Care home failed to call for medical help after elderly mum suffered fall weeks after breaking hip
Date published: 10 June 2021
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The ombudsman found that failings had caused harm, stress and anxiety to a care home resident
Care home staff failed to call for medical help after an elderly mum suffered a fall just weeks after breaking her hip.
The woman, who has since died after catching coronavirus in hospital, was only treated when her daughter found out the next day and insisted she was seen.
Rochdale Council, which arranged her care, has now been told to apologise following an investigation by the Local Government and Social Care Ombudsman.
The watchdog’s report says that ‘Mrs Y’ – who had dementia and was ‘unsteady on her feet’ – suffered her first fall at the home in January last year.
She had complained of pain from her elbow and mid-thigh, but did not feel it was bad enough to warrant a trip to hospital.
Carers helped her to stand, then sit in a wheelchair before taking her to bed. They gave her some pain relief and returned 30 minutes later to check on her.
By this time she was in pain and shouting. Staff checked her leg and found signs of it being broken – an ambulance was called and she was admitted to hospital for a broken hip.
Mrs Y was discharged from hospital in early February 2020, and her risk of a fall was raised to ‘medium’ as she was now less mobile.
In mid-February she fell again – landing on the same side as the hip she previously broke.
Staff did not see the fall happen.
But when they found her sitting on the floor, they did not call for medical advice or contact her daughter, ‘Mrs X’.
After discovering her mother had fallen again the following day, Mrs X began making arrangements to move her to another home.
In early March the home called Mrs X to say Mrs Y had again fallen – although the ombudsman reports this appears to have been a miscommunication and did not happen.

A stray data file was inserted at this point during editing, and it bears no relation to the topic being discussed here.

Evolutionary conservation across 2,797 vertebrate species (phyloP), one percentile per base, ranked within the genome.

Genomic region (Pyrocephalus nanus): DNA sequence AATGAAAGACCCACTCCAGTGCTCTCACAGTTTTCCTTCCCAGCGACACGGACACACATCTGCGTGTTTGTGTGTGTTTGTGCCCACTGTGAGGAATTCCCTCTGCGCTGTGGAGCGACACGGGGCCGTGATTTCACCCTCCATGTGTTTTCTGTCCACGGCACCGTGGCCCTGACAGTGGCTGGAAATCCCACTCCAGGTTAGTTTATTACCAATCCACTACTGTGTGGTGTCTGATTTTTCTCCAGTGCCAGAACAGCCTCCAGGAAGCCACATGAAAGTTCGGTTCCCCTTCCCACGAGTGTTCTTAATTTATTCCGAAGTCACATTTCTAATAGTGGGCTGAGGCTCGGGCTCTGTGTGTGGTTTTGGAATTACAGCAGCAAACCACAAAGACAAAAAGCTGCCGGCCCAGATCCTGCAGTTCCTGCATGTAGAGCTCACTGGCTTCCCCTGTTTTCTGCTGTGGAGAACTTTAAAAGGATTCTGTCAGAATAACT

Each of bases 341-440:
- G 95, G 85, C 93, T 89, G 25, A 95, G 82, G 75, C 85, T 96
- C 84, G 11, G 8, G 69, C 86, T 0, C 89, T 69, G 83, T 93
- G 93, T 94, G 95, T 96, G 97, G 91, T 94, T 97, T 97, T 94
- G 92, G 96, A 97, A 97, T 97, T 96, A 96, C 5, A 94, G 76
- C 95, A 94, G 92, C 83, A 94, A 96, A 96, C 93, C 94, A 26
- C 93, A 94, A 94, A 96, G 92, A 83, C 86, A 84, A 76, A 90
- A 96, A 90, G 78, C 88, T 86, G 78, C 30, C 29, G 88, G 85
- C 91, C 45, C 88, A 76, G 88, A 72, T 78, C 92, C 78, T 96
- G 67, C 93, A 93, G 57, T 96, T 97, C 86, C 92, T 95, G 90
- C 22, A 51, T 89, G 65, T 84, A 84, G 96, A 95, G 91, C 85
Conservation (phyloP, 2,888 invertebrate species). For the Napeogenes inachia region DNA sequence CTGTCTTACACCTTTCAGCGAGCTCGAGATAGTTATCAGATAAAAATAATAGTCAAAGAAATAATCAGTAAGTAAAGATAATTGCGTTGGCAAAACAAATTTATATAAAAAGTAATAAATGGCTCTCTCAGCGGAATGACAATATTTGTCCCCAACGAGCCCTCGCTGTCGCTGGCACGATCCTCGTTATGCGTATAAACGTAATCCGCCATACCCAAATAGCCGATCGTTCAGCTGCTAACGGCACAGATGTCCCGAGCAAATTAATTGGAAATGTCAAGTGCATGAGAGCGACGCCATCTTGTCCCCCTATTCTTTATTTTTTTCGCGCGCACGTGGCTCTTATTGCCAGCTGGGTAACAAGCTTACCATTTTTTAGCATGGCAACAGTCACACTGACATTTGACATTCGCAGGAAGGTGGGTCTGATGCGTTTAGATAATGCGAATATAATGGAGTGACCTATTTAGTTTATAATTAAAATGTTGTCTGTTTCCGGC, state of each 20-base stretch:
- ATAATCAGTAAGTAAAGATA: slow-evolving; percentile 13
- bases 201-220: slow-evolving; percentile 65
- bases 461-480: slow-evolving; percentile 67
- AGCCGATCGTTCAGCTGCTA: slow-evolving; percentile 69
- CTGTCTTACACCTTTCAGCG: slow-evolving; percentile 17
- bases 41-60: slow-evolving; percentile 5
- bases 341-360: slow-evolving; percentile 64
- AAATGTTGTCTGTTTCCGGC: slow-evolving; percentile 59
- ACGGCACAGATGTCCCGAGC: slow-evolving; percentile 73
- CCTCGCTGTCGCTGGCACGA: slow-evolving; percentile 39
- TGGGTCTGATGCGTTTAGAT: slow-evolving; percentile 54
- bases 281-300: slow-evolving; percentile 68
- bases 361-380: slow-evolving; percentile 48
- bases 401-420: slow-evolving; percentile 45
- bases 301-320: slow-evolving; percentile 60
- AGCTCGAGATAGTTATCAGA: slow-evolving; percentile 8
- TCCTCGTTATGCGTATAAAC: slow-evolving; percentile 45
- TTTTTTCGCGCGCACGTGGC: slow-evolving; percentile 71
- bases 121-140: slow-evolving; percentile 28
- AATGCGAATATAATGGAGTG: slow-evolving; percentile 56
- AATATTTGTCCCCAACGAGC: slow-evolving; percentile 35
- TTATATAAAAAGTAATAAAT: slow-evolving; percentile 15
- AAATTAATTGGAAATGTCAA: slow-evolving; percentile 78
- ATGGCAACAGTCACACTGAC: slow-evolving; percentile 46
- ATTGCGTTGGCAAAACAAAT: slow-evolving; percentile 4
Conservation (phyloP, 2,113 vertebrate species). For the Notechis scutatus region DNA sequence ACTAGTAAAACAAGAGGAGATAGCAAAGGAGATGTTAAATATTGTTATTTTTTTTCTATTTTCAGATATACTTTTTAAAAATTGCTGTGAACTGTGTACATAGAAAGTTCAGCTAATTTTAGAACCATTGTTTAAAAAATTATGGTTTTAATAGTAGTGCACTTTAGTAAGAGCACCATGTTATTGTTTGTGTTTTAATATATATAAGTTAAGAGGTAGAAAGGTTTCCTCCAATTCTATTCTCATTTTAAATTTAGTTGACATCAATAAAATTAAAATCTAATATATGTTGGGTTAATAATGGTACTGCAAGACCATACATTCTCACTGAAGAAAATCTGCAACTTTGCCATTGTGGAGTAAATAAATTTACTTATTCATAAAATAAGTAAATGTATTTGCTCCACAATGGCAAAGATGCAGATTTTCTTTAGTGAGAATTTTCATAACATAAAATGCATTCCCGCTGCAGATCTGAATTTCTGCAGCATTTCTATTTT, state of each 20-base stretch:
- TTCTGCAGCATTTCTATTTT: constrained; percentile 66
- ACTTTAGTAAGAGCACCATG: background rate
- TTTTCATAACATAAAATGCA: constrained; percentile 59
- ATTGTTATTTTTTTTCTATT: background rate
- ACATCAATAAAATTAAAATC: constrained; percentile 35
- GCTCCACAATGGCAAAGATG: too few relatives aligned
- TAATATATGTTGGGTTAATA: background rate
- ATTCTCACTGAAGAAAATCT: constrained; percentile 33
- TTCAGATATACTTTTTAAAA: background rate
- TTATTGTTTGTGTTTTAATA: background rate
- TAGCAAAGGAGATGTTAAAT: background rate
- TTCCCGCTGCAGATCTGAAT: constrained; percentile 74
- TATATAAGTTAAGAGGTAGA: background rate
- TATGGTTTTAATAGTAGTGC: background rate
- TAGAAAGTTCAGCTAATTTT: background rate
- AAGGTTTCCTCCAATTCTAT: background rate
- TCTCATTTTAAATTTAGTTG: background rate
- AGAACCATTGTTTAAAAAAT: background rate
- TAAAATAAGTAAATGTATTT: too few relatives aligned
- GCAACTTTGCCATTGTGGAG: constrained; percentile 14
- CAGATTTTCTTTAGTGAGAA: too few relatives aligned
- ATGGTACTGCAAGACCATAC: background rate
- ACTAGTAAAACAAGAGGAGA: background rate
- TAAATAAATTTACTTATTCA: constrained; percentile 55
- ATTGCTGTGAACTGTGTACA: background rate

She was visited by a GP that afternoon, to discuss a cough she had and check her leg.
A few days later, she suffered a heart attack and was taken to hospital, where she contracted Covid-19 and sadly died.
The ombudsman found that the care home had assessed Mrs Y’s risk of a fall and had 'acted appropriately' once this was deemed to have increased.
But the report adds that the care provider was at fault for failing to seek medical help straight away after Mrs Y’s first fall and for the way it responded to her second fall weeks later.
Mrs X also raised concerns over her mother’s care as she had found her ‘sitting in urine and with faeces under her nails’ on several occasions.
The care provider has accepted it did not offer Mrs Y help with her nail hygiene every day but that she had also refused support and it could not force her.
It also reminded staff about the ‘importance of maintaining residents’ personal hygiene and dignity’.
Although the care home was found at fault, the council remains responsible for the services it commissions.
The ombudsman found the failings had caused harm, stress and anxiety to Mrs Y, as well as ‘distress and uncertainty’ to her daughter.
The authority was ordered to apologise to Mrs X for the uncertainty caused by the care home’s failure to respond appropriately to Mrs Y’s fall in January 2020.
It was also told to ensure the provider reminds staff to seek medical advice as soon as possible after a fall, and record when a resident refuses support with personal care, including the action taken in response.
Steve Blezard, the council’s adult care director of operations, has responded to the report.
He said: “We have accepted the findings of the Ombudsman and ensured the recommendations set out in the report were immediately put in place.
“An apology has been provided to the complainant and, through our action, we ensured the care provider updated its procedures and implemented them in full. The safety and wellbeing of our residents is always the number one priority.”
Nick Statham, Local Democracy Reporter
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